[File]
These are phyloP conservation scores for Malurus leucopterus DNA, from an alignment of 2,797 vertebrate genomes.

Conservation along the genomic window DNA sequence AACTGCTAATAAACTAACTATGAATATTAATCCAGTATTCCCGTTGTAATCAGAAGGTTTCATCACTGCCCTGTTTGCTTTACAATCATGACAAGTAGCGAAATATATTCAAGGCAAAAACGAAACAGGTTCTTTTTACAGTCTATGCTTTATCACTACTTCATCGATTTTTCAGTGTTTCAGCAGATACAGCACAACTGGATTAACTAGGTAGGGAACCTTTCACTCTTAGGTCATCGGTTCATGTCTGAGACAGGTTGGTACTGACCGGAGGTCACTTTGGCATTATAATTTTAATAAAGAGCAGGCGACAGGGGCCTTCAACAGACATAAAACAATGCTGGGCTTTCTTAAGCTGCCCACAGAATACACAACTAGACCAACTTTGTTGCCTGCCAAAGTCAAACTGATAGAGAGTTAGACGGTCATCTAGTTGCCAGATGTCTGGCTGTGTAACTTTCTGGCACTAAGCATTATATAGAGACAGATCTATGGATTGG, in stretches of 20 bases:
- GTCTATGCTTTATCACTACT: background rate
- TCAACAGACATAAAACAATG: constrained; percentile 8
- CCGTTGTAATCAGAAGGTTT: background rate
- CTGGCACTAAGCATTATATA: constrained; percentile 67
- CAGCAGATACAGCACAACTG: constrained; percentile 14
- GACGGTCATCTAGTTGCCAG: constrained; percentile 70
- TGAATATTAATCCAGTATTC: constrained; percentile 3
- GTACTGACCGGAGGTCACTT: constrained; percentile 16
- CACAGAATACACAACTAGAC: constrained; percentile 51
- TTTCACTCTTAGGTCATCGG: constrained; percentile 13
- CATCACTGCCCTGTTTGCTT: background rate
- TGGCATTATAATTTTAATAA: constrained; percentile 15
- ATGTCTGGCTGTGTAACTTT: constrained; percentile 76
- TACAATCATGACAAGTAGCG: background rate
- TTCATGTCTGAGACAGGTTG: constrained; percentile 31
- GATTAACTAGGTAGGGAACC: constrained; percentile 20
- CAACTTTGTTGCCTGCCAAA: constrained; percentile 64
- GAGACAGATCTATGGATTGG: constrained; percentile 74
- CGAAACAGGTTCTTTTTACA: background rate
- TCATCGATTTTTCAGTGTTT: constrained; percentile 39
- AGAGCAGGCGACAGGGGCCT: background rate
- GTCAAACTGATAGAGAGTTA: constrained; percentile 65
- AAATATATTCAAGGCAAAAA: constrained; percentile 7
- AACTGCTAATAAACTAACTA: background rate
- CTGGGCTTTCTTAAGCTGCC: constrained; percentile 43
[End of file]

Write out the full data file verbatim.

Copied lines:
These are phyloP conservation scores for Malurus leucopterus DNA, from an alignment of 2,797 vertebrate genomes.

Conservation along the genomic window DNA sequence AACTGCTAATAAACTAACTATGAATATTAATCCAGTATTCCCGTTGTAATCAGAAGGTTTCATCACTGCCCTGTTTGCTTTACAATCATGACAAGTAGCGAAATATATTCAAGGCAAAAACGAAACAGGTTCTTTTTACAGTCTATGCTTTATCACTACTTCATCGATTTTTCAGTGTTTCAGCAGATACAGCACAACTGGATTAACTAGGTAGGGAACCTTTCACTCTTAGGTCATCGGTTCATGTCTGAGACAGGTTGGTACTGACCGGAGGTCACTTTGGCATTATAATTTTAATAAAGAGCAGGCGACAGGGGCCTTCAACAGACATAAAACAATGCTGGGCTTTCTTAAGCTGCCCACAGAATACACAACTAGACCAACTTTGTTGCCTGCCAAAGTCAAACTGATAGAGAGTTAGACGGTCATCTAGTTGCCAGATGTCTGGCTGTGTAACTTTCTGGCACTAAGCATTATATAGAGACAGATCTATGGATTGG, in stretches of 20 bases:
- GTCTATGCTTTATCACTACT: background rate
- TCAACAGACATAAAACAATG: constrained; percentile 8
- CCGTTGTAATCAGAAGGTTT: background rate
- CTGGCACTAAGCATTATATA: constrained; percentile 67
- CAGCAGATACAGCACAACTG: constrained; percentile 14
- GACGGTCATCTAGTTGCCAG: constrained; percentile 70
- TGAATATTAATCCAGTATTC: constrained; percentile 3
- GTACTGACCGGAGGTCACTT: constrained; percentile 16
- CACAGAATACACAACTAGAC: constrained; percentile 51
- TTTCACTCTTAGGTCATCGG: constrained; percentile 13
- CATCACTGCCCTGTTTGCTT: background rate
- TGGCATTATAATTTTAATAA: constrained; percentile 15
- ATGTCTGGCTGTGTAACTTT: constrained; percentile 76
- TACAATCATGACAAGTAGCG: background rate
- TTCATGTCTGAGACAGGTTG: constrained; percentile 31
- GATTAACTAGGTAGGGAACC: constrained; percentile 20
- CAACTTTGTTGCCTGCCAAA: constrained; percentile 64
- GAGACAGATCTATGGATTGG: constrained; percentile 74
- CGAAACAGGTTCTTTTTACA: background rate
- TCATCGATTTTTCAGTGTTT: constrained; percentile 39
- AGAGCAGGCGACAGGGGCCT: background rate
- GTCAAACTGATAGAGAGTTA: constrained; percentile 65
- AAATATATTCAAGGCAAAAA: constrained; percentile 7
- AACTGCTAATAAACTAACTA: background rate
- CTGGGCTTTCTTAAGCTGCC: constrained; percentile 43